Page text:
Upon hearing the case for your organization some people will get excited by the words you use, and others will respond to your numbers. The story you tell with words can bring the reader into the lives of those you educate, serve, or advocate for. Your story can bring the work of your nonprofit to life for those who could provide financial support or in-kind resources. But the serious donor or investor will also want to know your numbers. Some will focus on your numbers first. These are not unfeeling people: this is how they process information. In fact, some are so deeply feeling that they know they must look at numbers – in addition to the story – so that they make best use of the money they have to invest.
Below are examples of numbers to consider sharing when talking about your organization. But first we share an example of how bigger is not always better. We bring this up because sometimes nonprofits don’t want to share their numbers believing their numbers are not big enough, strong enough, or don’t demonstrate enough impact. We believe that the truth and validity of your numbers is what’s most important. There are reasons why some organizations outperform others, and that doesn’t necessarily mean there’s something “wrong” with your organization.
Consider this opinion piece from The Chronicle of Philanthropy entitled Donating to Ivy League Schools Is Ineffective and Unnecessary, and It Reinforces Inequality. “The total endowment value of Ivy League colleges was more than $190 billion dollars during the past fiscal year. Investment returns on these endowments ranged from 34 percent to nearly 50 percent, the result of a strong stock market and investment strategies focused on private equity and venture capital… Despite this growing financial cushion, pledges and contributions to Ivy League schools last year were approximately $2 billion. These donations make about as much sense as writing checks to Amazon to help fund its operations.” The author, Andrew Babbitt, refers to this giving as “the sin of suboptimal capital allocation.” In layman’s terms that means their giving doesn’t make sense.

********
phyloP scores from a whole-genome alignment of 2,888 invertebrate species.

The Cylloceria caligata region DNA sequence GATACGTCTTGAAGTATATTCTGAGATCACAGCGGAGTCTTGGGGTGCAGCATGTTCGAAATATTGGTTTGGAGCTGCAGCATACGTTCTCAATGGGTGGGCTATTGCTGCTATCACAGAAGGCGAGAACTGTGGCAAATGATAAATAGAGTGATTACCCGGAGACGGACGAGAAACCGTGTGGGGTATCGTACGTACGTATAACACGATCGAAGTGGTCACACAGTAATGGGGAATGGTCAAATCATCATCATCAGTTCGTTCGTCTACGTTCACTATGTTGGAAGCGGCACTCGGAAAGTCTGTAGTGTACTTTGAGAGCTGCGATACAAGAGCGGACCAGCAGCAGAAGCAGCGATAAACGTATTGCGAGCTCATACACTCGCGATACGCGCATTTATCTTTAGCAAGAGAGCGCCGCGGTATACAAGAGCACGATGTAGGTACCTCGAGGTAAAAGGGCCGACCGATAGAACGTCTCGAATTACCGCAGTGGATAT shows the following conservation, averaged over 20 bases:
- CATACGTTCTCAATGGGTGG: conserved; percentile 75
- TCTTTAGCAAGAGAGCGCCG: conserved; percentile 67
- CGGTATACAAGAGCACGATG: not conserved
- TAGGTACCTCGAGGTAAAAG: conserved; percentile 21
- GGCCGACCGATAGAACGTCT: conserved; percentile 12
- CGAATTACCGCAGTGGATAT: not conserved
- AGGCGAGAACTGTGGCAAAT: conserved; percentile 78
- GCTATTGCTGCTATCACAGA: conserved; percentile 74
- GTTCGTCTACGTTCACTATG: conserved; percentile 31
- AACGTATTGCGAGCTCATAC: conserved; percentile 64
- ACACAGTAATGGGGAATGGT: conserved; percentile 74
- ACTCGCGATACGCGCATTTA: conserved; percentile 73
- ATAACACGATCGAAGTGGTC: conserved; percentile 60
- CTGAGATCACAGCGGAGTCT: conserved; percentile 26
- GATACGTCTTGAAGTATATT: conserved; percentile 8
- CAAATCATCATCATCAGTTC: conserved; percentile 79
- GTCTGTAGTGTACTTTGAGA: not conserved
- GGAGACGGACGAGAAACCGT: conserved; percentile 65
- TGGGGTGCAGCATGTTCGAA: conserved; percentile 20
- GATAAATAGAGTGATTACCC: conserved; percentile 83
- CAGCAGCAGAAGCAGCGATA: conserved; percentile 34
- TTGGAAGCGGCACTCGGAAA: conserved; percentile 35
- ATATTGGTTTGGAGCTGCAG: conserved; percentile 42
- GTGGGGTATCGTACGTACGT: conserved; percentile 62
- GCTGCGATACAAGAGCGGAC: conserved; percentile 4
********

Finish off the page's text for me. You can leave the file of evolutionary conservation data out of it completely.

The following are examples of the types of numbers you can share when talking about your organization or institution:
- Your budget (income with sources and expenses by category)
- Economic impact
- Number of people served, advocated for, or impacted by your work
- Amount raised annually
- Earned income/revenue
- Size of average gift
- Number of gifts and donors
- Number of programs
- Amount of funding needed to sustain and grow for each of the next three years
- Number of staff
What’s most important is that your numbers are real. Share them with people across the organization to test their validity and to ensure everyone understands your numbers and what they mean. Don’t worry if you wish the numbers were different – share your honest numbers and then suggest a solution for how these can change. Having large numbers is not always great. Sometimes the smaller numbers are more powerful. Most important: tell the truth.